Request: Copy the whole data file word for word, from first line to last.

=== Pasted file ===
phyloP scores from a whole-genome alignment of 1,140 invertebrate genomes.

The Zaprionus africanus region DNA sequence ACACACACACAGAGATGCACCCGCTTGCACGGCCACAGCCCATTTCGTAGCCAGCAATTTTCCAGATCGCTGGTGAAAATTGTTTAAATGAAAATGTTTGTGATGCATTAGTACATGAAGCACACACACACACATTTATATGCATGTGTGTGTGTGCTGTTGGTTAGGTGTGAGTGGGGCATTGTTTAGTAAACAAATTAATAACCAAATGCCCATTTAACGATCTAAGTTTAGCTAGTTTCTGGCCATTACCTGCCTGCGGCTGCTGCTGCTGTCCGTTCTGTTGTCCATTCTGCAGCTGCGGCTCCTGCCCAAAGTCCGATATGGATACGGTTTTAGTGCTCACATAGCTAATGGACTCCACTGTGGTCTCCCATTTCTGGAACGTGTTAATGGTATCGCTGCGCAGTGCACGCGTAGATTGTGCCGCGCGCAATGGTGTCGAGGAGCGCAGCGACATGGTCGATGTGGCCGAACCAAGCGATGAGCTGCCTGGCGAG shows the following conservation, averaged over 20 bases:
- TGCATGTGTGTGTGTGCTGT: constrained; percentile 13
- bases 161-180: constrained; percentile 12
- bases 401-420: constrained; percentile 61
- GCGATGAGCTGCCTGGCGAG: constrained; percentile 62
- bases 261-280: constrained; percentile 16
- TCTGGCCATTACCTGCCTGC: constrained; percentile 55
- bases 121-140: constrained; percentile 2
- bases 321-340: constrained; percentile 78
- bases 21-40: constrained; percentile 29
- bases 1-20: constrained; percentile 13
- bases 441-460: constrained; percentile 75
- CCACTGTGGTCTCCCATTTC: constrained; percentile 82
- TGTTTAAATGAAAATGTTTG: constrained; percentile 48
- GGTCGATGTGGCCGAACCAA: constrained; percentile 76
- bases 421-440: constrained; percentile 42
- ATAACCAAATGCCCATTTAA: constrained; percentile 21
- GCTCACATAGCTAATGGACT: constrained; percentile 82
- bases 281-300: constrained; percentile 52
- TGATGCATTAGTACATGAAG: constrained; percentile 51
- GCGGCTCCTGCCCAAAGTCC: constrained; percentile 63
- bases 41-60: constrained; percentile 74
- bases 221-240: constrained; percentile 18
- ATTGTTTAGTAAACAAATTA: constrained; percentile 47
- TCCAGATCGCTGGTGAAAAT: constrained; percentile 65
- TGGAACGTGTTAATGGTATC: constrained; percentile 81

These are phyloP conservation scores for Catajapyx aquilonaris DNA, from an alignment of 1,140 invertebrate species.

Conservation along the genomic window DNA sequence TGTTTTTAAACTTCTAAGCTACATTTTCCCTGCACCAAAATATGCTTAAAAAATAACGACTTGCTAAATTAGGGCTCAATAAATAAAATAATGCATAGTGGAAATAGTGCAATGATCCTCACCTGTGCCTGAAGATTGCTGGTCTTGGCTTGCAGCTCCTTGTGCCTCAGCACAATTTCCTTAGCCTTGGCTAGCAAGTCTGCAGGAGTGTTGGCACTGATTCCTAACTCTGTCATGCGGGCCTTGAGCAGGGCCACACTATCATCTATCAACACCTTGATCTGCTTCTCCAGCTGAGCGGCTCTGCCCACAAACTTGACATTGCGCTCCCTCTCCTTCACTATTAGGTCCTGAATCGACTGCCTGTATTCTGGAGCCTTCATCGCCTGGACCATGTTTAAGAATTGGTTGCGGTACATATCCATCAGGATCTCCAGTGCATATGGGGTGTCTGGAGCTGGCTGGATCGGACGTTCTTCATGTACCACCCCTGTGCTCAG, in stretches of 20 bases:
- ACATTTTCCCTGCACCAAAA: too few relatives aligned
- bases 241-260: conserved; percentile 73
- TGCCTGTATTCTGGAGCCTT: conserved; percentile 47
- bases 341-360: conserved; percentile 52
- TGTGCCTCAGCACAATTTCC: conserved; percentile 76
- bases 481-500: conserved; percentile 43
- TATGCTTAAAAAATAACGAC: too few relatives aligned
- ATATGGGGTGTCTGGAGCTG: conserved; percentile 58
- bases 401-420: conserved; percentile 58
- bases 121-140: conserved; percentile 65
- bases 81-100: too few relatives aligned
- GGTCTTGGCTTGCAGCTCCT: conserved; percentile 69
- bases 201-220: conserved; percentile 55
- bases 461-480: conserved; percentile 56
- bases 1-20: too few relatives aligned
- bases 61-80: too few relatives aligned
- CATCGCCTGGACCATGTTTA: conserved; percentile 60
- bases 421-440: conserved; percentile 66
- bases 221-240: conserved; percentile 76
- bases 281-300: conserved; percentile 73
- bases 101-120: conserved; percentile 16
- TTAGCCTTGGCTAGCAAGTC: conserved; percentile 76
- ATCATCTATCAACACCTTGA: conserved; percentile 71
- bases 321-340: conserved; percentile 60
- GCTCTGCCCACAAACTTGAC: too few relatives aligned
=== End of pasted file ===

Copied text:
phyloP scores from a whole-genome alignment of 1,140 invertebrate genomes.

The Zaprionus africanus region DNA sequence ACACACACACAGAGATGCACCCGCTTGCACGGCCACAGCCCATTTCGTAGCCAGCAATTTTCCAGATCGCTGGTGAAAATTGTTTAAATGAAAATGTTTGTGATGCATTAGTACATGAAGCACACACACACACATTTATATGCATGTGTGTGTGTGCTGTTGGTTAGGTGTGAGTGGGGCATTGTTTAGTAAACAAATTAATAACCAAATGCCCATTTAACGATCTAAGTTTAGCTAGTTTCTGGCCATTACCTGCCTGCGGCTGCTGCTGCTGTCCGTTCTGTTGTCCATTCTGCAGCTGCGGCTCCTGCCCAAAGTCCGATATGGATACGGTTTTAGTGCTCACATAGCTAATGGACTCCACTGTGGTCTCCCATTTCTGGAACGTGTTAATGGTATCGCTGCGCAGTGCACGCGTAGATTGTGCCGCGCGCAATGGTGTCGAGGAGCGCAGCGACATGGTCGATGTGGCCGAACCAAGCGATGAGCTGCCTGGCGAG shows the following conservation, averaged over 20 bases:
- TGCATGTGTGTGTGTGCTGT: constrained; percentile 13
- bases 161-180: constrained; percentile 12
- bases 401-420: constrained; percentile 61
- GCGATGAGCTGCCTGGCGAG: constrained; percentile 62
- bases 261-280: constrained; percentile 16
- TCTGGCCATTACCTGCCTGC: constrained; percentile 55
- bases 121-140: constrained; percentile 2
- bases 321-340: constrained; percentile 78
- bases 21-40: constrained; percentile 29
- bases 1-20: constrained; percentile 13
- bases 441-460: constrained; percentile 75
- CCACTGTGGTCTCCCATTTC: constrained; percentile 82
- TGTTTAAATGAAAATGTTTG: constrained; percentile 48
- GGTCGATGTGGCCGAACCAA: constrained; percentile 76
- bases 421-440: constrained; percentile 42
- ATAACCAAATGCCCATTTAA: constrained; percentile 21
- GCTCACATAGCTAATGGACT: constrained; percentile 82
- bases 281-300: constrained; percentile 52
- TGATGCATTAGTACATGAAG: constrained; percentile 51
- GCGGCTCCTGCCCAAAGTCC: constrained; percentile 63
- bases 41-60: constrained; percentile 74
- bases 221-240: constrained; percentile 18
- ATTGTTTAGTAAACAAATTA: constrained; percentile 47
- TCCAGATCGCTGGTGAAAAT: constrained; percentile 65
- TGGAACGTGTTAATGGTATC: constrained; percentile 81

These are phyloP conservation scores for Catajapyx aquilonaris DNA, from an alignment of 1,140 invertebrate species.

Conservation along the genomic window DNA sequence TGTTTTTAAACTTCTAAGCTACATTTTCCCTGCACCAAAATATGCTTAAAAAATAACGACTTGCTAAATTAGGGCTCAATAAATAAAATAATGCATAGTGGAAATAGTGCAATGATCCTCACCTGTGCCTGAAGATTGCTGGTCTTGGCTTGCAGCTCCTTGTGCCTCAGCACAATTTCCTTAGCCTTGGCTAGCAAGTCTGCAGGAGTGTTGGCACTGATTCCTAACTCTGTCATGCGGGCCTTGAGCAGGGCCACACTATCATCTATCAACACCTTGATCTGCTTCTCCAGCTGAGCGGCTCTGCCCACAAACTTGACATTGCGCTCCCTCTCCTTCACTATTAGGTCCTGAATCGACTGCCTGTATTCTGGAGCCTTCATCGCCTGGACCATGTTTAAGAATTGGTTGCGGTACATATCCATCAGGATCTCCAGTGCATATGGGGTGTCTGGAGCTGGCTGGATCGGACGTTCTTCATGTACCACCCCTGTGCTCAG, in stretches of 20 bases:
- ACATTTTCCCTGCACCAAAA: too few relatives aligned
- bases 241-260: conserved; percentile 73
- TGCCTGTATTCTGGAGCCTT: conserved; percentile 47
- bases 341-360: conserved; percentile 52
- TGTGCCTCAGCACAATTTCC: conserved; percentile 76
- bases 481-500: conserved; percentile 43
- TATGCTTAAAAAATAACGAC: too few relatives aligned
- ATATGGGGTGTCTGGAGCTG: conserved; percentile 58
- bases 401-420: conserved; percentile 58
- bases 121-140: conserved; percentile 65
- bases 81-100: too few relatives aligned
- GGTCTTGGCTTGCAGCTCCT: conserved; percentile 69
- bases 201-220: conserved; percentile 55
- bases 461-480: conserved; percentile 56
- bases 1-20: too few relatives aligned
- bases 61-80: too few relatives aligned
- CATCGCCTGGACCATGTTTA: conserved; percentile 60
- bases 421-440: conserved; percentile 66
- bases 221-240: conserved; percentile 76
- bases 281-300: conserved; percentile 73
- bases 101-120: conserved; percentile 16
- TTAGCCTTGGCTAGCAAGTC: conserved; percentile 76
- ATCATCTATCAACACCTTGA: conserved; percentile 71
- bases 321-340: conserved; percentile 60
- GCTCTGCCCACAAACTTGAC: too few relatives aligned